Then, the inner part of the root can be divided by and get . As it is known that is the derivative of the function , the whole equation can be written as

Moreover, as the way to find the derivative of is known, could be written and inserted in the equation above to obtain . Now, the integral could be set up that everything is in terms of x. As mentioned, the surface area would be calculated through the use of the formula 2πr. The analysis has previously shown that . The integral must be in the form where x starts from 1 and goes to infinity.

This integral is hard to evaluate, but it doesn’t have to be solved. It is known that the expression is always going to be greater than or equal to 1 since the domain for x is [1,∞), and it is known that the radius is always going to be greater than 0.

Although it’s hard to solve the integral that gives the surface area of the horn, the integral could be solved simply in the right which is known to be definitely smaller than the original integral with the given domain. When the integral on the right side is solved, the result is 2π ln(a) where a is supposedly infinity. As “a” approaches infinity, 2π ln(a) also approaches infinity.

Then, it could be said that the result of this integral is ∞. This means that the initial integral that gives the surface area is greater than an integral which has the solution ∞. If something is greater than infinity, then it must also be infinity. Finally, the understanding of the analysis can be concluded that Gabriel’s horn has an infinite surface area but finite volume.

References

Havil, Julian (2007). Nonplussed!: mathematical proof of implausible ideas. Princeton University Press. pp. 82–91.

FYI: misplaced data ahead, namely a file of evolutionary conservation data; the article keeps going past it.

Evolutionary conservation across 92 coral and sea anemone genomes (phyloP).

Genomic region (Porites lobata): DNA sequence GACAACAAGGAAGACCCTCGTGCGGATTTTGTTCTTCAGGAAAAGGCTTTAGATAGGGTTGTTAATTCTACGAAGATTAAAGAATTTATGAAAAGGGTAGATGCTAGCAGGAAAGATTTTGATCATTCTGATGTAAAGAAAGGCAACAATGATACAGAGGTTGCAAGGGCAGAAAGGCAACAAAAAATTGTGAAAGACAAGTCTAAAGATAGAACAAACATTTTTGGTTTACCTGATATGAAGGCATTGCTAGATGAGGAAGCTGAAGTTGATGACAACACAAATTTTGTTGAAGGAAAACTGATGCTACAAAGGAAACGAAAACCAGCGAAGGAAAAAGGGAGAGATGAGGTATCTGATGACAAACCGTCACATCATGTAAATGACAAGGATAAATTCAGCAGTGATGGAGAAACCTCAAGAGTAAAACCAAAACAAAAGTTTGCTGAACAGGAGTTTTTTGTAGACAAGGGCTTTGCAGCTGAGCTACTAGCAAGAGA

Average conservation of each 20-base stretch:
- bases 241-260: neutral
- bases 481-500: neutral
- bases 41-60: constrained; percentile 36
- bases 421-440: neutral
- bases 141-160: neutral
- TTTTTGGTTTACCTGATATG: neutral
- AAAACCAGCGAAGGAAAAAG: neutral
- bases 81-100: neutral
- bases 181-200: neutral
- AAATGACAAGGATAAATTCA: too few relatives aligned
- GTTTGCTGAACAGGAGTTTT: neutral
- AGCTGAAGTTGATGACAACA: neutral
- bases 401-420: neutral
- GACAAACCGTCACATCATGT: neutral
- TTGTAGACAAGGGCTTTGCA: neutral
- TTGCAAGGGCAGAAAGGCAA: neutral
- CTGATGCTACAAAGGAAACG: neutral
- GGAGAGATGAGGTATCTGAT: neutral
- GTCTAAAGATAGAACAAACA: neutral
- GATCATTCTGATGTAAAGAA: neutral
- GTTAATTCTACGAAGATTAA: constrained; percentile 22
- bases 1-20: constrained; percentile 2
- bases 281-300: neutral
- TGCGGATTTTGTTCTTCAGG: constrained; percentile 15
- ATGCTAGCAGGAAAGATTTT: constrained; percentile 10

Weisstein, Eric W. "Gabriel's Horn." From MathWorld--A Wolfram Web Resource. https://mathworld.wolfram.com/GabrielsHorn.html

Gabriel's Horn. Brilliant.org. May 27, 2021, https://brilliant.org/wiki/gabriels-horn/

Figure References

[1] “How to Find the Volume and Surface Area of Gabriel’s Horn” March 16, 2021, https://www.dummies.com/education/math/calculus/how-to-find-the-volume-and-surface-area-of-gabriels-horn

[2][4][5][6][7] Wikipedia. “Gabriel’s Horn.” May 27, 2021,https://en.wikipedia.org/wiki/Gabriel%27s_Horn

[3] “Parametric Functions” May 27, 2021, https://xaktly.com/ParametricEquations.html

Figure 1: Gabriel's Horn

Figure 2: The Volume of the Horn

However, can’t be used in this case because the circumference of the circular segments doesn’t change according to the x-axis. That means the rate of change is not horizontal. Since function is a curve, the rate of change can’t be horizontal ( ) or vertical ( ) as it was previously when the volume was calculated. It must be something else called , and could be defined by using the Pythagorean theorem. The distance between the two closest points on a curve is linear. So can be written. And then can be individually separated through the equation as .

Figure 3: The Volume of the Horn

Figure 4: The Surface Area of the Horn

Figure 5: An Inequality for the Surface Area

Figure 6: The Expression Going to Infinty

Figure 7: The Infinite Surface Area